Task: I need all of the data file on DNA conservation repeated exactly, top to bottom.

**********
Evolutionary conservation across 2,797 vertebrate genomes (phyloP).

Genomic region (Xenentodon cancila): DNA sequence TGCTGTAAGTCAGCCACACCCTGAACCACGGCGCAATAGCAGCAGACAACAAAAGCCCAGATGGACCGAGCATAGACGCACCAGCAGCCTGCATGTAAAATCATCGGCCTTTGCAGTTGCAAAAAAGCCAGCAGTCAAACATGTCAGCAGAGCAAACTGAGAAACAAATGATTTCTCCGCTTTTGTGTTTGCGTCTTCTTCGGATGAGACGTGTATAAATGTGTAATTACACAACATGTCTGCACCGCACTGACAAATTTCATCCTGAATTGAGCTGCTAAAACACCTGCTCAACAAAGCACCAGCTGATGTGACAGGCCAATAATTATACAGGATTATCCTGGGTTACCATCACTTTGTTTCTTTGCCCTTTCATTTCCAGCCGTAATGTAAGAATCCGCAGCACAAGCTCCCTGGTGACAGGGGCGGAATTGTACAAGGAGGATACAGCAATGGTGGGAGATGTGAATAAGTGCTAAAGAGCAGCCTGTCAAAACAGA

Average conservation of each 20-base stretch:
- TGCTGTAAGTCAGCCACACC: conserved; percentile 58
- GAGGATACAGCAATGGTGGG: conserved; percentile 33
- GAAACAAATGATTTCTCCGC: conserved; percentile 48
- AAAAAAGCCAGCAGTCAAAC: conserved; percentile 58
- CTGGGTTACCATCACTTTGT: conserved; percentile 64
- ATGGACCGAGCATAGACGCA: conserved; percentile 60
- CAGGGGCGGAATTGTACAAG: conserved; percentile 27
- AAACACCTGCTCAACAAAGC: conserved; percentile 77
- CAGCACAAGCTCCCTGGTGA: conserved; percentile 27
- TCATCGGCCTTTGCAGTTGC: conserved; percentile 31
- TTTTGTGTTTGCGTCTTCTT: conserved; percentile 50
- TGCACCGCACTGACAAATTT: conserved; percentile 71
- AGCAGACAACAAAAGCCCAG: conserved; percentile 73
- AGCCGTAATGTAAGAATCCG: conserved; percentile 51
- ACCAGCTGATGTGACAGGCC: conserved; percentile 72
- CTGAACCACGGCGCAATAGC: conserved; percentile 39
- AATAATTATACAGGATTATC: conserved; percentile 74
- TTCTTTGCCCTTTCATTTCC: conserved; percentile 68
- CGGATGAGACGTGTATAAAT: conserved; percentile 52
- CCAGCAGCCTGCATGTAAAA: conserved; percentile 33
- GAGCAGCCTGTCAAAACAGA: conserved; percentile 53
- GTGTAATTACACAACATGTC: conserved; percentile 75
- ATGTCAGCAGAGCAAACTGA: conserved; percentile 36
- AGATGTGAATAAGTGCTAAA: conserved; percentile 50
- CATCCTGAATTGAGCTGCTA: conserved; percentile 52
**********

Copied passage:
Evolutionary conservation across 2,797 vertebrate genomes (phyloP).

Genomic region (Xenentodon cancila): DNA sequence TGCTGTAAGTCAGCCACACCCTGAACCACGGCGCAATAGCAGCAGACAACAAAAGCCCAGATGGACCGAGCATAGACGCACCAGCAGCCTGCATGTAAAATCATCGGCCTTTGCAGTTGCAAAAAAGCCAGCAGTCAAACATGTCAGCAGAGCAAACTGAGAAACAAATGATTTCTCCGCTTTTGTGTTTGCGTCTTCTTCGGATGAGACGTGTATAAATGTGTAATTACACAACATGTCTGCACCGCACTGACAAATTTCATCCTGAATTGAGCTGCTAAAACACCTGCTCAACAAAGCACCAGCTGATGTGACAGGCCAATAATTATACAGGATTATCCTGGGTTACCATCACTTTGTTTCTTTGCCCTTTCATTTCCAGCCGTAATGTAAGAATCCGCAGCACAAGCTCCCTGGTGACAGGGGCGGAATTGTACAAGGAGGATACAGCAATGGTGGGAGATGTGAATAAGTGCTAAAGAGCAGCCTGTCAAAACAGA

Average conservation of each 20-base stretch:
- TGCTGTAAGTCAGCCACACC: conserved; percentile 58
- GAGGATACAGCAATGGTGGG: conserved; percentile 33
- GAAACAAATGATTTCTCCGC: conserved; percentile 48
- AAAAAAGCCAGCAGTCAAAC: conserved; percentile 58
- CTGGGTTACCATCACTTTGT: conserved; percentile 64
- ATGGACCGAGCATAGACGCA: conserved; percentile 60
- CAGGGGCGGAATTGTACAAG: conserved; percentile 27
- AAACACCTGCTCAACAAAGC: conserved; percentile 77
- CAGCACAAGCTCCCTGGTGA: conserved; percentile 27
- TCATCGGCCTTTGCAGTTGC: conserved; percentile 31
- TTTTGTGTTTGCGTCTTCTT: conserved; percentile 50
- TGCACCGCACTGACAAATTT: conserved; percentile 71
- AGCAGACAACAAAAGCCCAG: conserved; percentile 73
- AGCCGTAATGTAAGAATCCG: conserved; percentile 51
- ACCAGCTGATGTGACAGGCC: conserved; percentile 72
- CTGAACCACGGCGCAATAGC: conserved; percentile 39
- AATAATTATACAGGATTATC: conserved; percentile 74
- TTCTTTGCCCTTTCATTTCC: conserved; percentile 68
- CGGATGAGACGTGTATAAAT: conserved; percentile 52
- CCAGCAGCCTGCATGTAAAA: conserved; percentile 33
- GAGCAGCCTGTCAAAACAGA: conserved; percentile 53
- GTGTAATTACACAACATGTC: conserved; percentile 75
- ATGTCAGCAGAGCAAACTGA: conserved; percentile 36
- AGATGTGAATAAGTGCTAAA: conserved; percentile 50
- CATCCTGAATTGAGCTGCTA: conserved; percentile 52